La Niña Is Here, Why Did The BOM Take So Long?
Why did the Bureau of Meteorology (BOM) take so long to call the current La Niña event?
Various other meteorological agencies called it many months ago. In all recent updates, the USA's National Oceanographic and Atmospheric Association (NOAA) has stated 'La Niña is present', similarly, the Japanese Meteorological Association (JMA) said, 'Atmospheric and oceanic indicators suggest ongoing La Niña conditions in the equatorial Pacific', and even the World Meteorological Organisation (WMO) said 'La Niña conditions in the tropical Pacific have persisted and strengthened as trade winds intensified during mid-July to mid-August 2022.'
So why did we sit on 'La Niña Alert' for so long when the indicators throughout the Pacific Ocean all sit above the appropriate thresholds.
It comes back to the baseline periods the signals are being compared to from agency to agency.
Firstly, the monitoring of the state of the El Niño Southern Oscillation (La Niña, El Niño or Neutral) is done by observing the difference in the surface temperature from 'normal' across the equatorial Pacific Ocean. That 'normal' being the thirty year climate average.
The region spanning the central Pacific Ocean gives the greatest indication of whether we're in a cool or warm water phase, and this is known as the Niño 3.4 region. The average temperature across this section of ocean is compared to the long-term climatic mean and this is where the crux of the issue falls.
The BOM is comparing the temperatures across the Pacific Ocean to the 1960-1989 baseline, but thanks to climate change, sea surface temperatures have warmed slightly during the years following.
This has to be accounted for, as any drop in the surface temperature away from the current 'normal' won't be as great if using the older baseline.
The warming is only small and about 0.3°C through the Niño 3.4 region but the threshold for an El Niño/La Niña event is of a similar scale and +/- 0.5C respectively for global agencies, a touch higher and +/-0.8°C for the BOM.
This has an effect on the classification of such an event throughout the Pacific Ocean depending on which baseline you use.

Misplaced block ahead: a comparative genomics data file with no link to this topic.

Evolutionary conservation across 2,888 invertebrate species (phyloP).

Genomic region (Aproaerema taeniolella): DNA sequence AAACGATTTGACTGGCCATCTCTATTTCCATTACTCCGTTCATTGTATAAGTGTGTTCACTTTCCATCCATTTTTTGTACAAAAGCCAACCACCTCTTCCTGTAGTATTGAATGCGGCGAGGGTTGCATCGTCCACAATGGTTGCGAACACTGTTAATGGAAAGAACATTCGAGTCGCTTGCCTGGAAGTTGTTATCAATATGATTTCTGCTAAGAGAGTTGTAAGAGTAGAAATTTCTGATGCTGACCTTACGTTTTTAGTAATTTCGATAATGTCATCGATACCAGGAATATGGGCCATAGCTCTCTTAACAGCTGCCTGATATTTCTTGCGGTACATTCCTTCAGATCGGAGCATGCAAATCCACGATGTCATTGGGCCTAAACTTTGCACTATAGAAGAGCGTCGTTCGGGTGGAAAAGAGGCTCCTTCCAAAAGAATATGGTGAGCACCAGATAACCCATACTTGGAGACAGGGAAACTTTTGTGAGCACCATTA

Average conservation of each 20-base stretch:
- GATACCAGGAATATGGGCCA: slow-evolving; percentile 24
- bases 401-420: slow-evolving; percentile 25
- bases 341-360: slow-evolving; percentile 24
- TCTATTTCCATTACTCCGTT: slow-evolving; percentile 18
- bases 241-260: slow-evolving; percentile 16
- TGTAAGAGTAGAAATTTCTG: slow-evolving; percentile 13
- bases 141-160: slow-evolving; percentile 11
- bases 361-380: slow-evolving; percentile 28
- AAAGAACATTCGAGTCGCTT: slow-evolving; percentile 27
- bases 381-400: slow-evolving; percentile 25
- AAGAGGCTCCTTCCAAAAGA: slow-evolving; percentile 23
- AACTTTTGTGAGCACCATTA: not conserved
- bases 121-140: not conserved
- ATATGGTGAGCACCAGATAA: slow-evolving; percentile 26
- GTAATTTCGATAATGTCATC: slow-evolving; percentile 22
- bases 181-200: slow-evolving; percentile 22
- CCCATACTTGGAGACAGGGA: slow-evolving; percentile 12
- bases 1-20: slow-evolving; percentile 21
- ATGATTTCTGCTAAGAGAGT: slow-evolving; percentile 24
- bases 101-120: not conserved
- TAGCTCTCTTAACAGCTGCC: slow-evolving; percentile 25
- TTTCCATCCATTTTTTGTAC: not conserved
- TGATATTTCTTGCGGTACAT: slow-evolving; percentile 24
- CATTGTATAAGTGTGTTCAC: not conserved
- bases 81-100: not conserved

The average temperature across the Niño 3.4 region from 1960-1989 was 26.79°C, but for the period 1990-2019 it was 27.1°C - a warming of 0.3°C.
Now, the Niño 3.4 reading for July 2022 was 26.59°C. That's -0.51°C below the 1990-2019 baseline, and falling into La Niña thresholds for NOAA and other agencies, but comparing it to the 1960-1989 baseline (which the BOM uses) it only comes in at -0.2°C, under the threshold for La Niña.
This is why the BOM's current classification differs from all other agencies. It's using an old baseline (along with a slightly higher threshold) which in the current ocean climate becomes irrelevant. On the other side it also makes the El Niño threshold much smaller, with the Niño 3.4 region only needing to warm up 0.5°C, which is inaccurate.
The August values for the Niño 3.4 region have just come in at 25.89°C, pushing us deep into La Niña territory, regardless of the baseline and threshold used. Using the older BOM baseline we've got a difference of -0.9°C, and with the more relevant climate baseline, a difference of -1.21°C.
With this latest data expect the BOM to issue a La Niña update any day, coming into line with most of the agencies around the world (they did just that on publishing this article).
Whether we see the BOM updating their baseline to a more current and relevant thirty year period is unknown, though my thoughts are these adjustments will need to be made in the near future for the alert system to remain relevant.